“Texas is running out of water and energy, our roads are deteriorating, and the next generation of Texans who have to face this reality will be less educated and in poor health,” Fischer said. “Apparently, our alleged pro-business Republicans think it is more important to attend tea-party rallies than confront this reality. One Texas will change that.”

The PAC’s website is here and its Facebook page is here. I had the chance to speak to Reps. Martinez Fischer, Hernandez Luna, and Armando Walle about this, and the main idea I got from them is that this is about addressing the infrastructure needs of a state with a young and growing population whose current leaders aren’t doing a damn thing about them. Martinez Fischer goes into some detail in this Rio Grande Guardian story.

Martinez Fischer is a Democrat from San Antonio who has served six terms in the Texas House. He said he and his colleagues formed One Texas PAC because Texas needs to move on from the politics of mañana that permeates the state Capitol in Austin.

“All of our problems, whether it is water, energy, transportation, education, public health… you get to the floor of the House in Austin, Texas, and the Republicans say, yeah, we will deal with that mañana. Mañana is the busiest day of the week in Austin, Texas. You never get to it. That is why One Texas is around and why we are going to change things,” he explained.

At a news conference held in McAllen on Friday, Martinez Fischer looked ahead to the time One Texas PAC’s goal is achieved.

“When we are one Texas we are not going to have the disparity in education and health care that we have today in our state,” he said.

“When we are one Texas we are going to have an infrastructure that is going to provide adequate water for the families and businesses that depend on it. We are going to be able to turn on the light switch and know we have safe, reliable and diverse power sources fueling our state. And, we also know that when our businesses want to relocate, and when moms and dads want to be able to get to that little league soccer on time, that we are going to have a transportation system that works.”

[…]

Martinez Fischer said the new PAC will use its funds to help tomorrow’s Latino leaders win election to public office. He said the PAC will also put out position papers on issues such as transportation, water, and energy to kick start a public policy conversation that currently does not exist in the highest echelons of state government.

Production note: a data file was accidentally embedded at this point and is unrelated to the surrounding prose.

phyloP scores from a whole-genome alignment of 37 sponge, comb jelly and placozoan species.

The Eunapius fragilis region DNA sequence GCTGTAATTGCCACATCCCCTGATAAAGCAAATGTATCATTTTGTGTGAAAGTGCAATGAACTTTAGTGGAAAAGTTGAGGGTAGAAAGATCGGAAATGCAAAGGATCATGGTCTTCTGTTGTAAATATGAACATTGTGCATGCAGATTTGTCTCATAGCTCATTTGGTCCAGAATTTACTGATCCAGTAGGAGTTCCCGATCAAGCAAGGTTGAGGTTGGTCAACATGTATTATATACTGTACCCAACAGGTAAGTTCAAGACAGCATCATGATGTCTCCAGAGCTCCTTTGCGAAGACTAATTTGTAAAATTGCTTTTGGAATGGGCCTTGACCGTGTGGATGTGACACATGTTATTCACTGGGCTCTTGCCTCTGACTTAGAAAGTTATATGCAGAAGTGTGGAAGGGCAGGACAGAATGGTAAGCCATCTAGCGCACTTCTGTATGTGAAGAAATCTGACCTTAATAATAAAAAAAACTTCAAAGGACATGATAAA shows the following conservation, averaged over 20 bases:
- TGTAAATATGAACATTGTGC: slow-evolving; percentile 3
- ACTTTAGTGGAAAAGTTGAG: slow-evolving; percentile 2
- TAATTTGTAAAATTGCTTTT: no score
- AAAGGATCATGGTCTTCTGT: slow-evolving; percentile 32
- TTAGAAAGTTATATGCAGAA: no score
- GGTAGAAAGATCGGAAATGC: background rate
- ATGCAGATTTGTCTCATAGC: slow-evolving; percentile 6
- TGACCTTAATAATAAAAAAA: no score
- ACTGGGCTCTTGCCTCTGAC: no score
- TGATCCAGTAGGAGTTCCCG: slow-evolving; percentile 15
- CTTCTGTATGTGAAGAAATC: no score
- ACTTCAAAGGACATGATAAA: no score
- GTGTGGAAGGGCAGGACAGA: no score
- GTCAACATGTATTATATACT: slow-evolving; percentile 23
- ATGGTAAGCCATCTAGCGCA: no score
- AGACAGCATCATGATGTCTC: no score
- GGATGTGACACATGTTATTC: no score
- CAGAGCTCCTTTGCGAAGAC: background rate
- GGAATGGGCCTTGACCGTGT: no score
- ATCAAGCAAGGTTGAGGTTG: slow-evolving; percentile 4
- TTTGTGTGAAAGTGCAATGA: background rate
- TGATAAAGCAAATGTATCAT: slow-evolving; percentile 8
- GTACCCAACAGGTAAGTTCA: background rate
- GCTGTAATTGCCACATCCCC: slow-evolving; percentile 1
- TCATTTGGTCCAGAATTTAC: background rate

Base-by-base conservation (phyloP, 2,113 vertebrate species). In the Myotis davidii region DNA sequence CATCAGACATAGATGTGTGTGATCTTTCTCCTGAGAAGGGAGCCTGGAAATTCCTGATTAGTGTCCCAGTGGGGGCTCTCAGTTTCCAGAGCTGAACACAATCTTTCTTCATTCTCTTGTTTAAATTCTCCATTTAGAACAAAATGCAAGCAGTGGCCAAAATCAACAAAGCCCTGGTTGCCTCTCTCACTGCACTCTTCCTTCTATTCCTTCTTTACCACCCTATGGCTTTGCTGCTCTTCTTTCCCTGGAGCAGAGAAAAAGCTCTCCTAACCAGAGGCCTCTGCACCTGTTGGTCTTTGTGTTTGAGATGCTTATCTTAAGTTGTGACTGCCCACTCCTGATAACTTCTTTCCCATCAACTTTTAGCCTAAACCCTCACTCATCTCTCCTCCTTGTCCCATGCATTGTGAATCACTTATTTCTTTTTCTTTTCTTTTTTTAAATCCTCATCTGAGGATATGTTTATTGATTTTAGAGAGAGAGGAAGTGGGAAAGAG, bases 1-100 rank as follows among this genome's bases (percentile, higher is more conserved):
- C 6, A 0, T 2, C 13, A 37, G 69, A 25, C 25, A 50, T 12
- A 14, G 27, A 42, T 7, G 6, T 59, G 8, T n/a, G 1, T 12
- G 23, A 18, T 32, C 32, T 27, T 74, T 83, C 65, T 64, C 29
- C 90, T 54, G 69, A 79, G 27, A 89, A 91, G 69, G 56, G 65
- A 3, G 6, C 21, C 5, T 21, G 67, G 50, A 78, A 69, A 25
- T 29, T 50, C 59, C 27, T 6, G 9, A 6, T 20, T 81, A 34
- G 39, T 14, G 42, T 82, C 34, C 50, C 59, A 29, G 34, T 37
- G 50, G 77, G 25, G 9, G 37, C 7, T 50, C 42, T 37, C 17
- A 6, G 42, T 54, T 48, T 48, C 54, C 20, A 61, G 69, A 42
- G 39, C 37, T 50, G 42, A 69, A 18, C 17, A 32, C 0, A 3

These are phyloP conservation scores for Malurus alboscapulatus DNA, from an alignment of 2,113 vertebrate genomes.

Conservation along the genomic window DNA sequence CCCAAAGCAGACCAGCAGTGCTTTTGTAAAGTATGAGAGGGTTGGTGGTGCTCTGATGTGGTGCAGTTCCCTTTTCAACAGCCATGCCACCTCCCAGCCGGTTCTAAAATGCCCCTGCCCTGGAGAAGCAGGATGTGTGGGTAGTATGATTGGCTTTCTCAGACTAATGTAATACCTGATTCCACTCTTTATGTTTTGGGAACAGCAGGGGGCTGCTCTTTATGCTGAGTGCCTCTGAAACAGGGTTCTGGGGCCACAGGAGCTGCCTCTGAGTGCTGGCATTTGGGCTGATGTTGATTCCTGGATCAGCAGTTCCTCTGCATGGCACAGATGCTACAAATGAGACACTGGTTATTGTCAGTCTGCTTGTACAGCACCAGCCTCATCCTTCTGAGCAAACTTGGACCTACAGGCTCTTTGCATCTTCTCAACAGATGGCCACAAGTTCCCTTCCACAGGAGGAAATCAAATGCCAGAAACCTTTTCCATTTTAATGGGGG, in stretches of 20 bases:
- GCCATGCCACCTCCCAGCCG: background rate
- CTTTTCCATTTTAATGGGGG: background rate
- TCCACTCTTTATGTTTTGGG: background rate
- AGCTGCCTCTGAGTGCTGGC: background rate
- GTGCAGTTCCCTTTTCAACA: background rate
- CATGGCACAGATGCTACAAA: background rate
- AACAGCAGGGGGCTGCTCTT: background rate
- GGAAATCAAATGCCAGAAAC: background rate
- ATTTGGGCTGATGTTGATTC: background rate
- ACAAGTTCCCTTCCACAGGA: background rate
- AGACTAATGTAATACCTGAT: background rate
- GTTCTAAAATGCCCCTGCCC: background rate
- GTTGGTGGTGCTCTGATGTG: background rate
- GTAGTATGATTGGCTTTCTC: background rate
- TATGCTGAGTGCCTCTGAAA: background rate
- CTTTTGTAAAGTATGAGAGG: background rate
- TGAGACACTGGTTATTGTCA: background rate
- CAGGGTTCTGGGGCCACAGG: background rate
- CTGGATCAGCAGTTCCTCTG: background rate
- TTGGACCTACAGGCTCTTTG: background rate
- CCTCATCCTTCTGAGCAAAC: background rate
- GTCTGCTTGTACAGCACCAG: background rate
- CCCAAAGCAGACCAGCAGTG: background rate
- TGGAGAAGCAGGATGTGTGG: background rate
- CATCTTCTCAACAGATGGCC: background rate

“These are not issues out of the blue. They are ordinary, kitchen table issues that every Latino in the Rio Grande Valley talks about on a daily basis,” Martinez Fischer said. “The problem is they are not priority issues because they are not talked about at Tea Party rallies, they are not priorities because people think government needs to be smaller, because people want to cut spending. We can no longer cut spending. We need leaders who can do three things: make hard decisions, make smart investments and ask Texans to share in the sacrifice.”

Martinez Fischer noted that historically, Latino leaders have focused on civil rights, education and health care. He said new Latino leaders must also tackle transportation, water and energy issues because it is increasingly going to be Latino households that provide the taxes to fund the state’s infrastructure needs.

“We have this looming infrastructure crisis, and what we need to do is start thinking big again,” Martinez Fischer said. “We need responsible leaders, Hispanic leaders that recognize this is becoming a Latino problem. Because, as we become the majority of the population in this state – we are 38 percent of the statewide population today – these problems are either going to be fixed by Latino leaders that are in school and colleges right now, or it is going to be financed by the taxpayers that are going to be largely Latino that have to pay taxes to support these projects.”

What I like about this approach is that it’s not just about trying to win the next election, it’s about looking beyond that at the issues that are important now and will become crises if we don’t start addressing them now. It’s about understanding these issues and supporting leaders who understand them and want to engage the public in trying to solve them. Hey, someone’s got to do it. One Texas PAC has already met its initial goal of raising $100K – they may be policy-oriented but they’re still a PAC, and you have to win elections to affect policy – mostly with the support of incumbent House members. They’re continuing their push, and they’re worth your support. Check ’em out.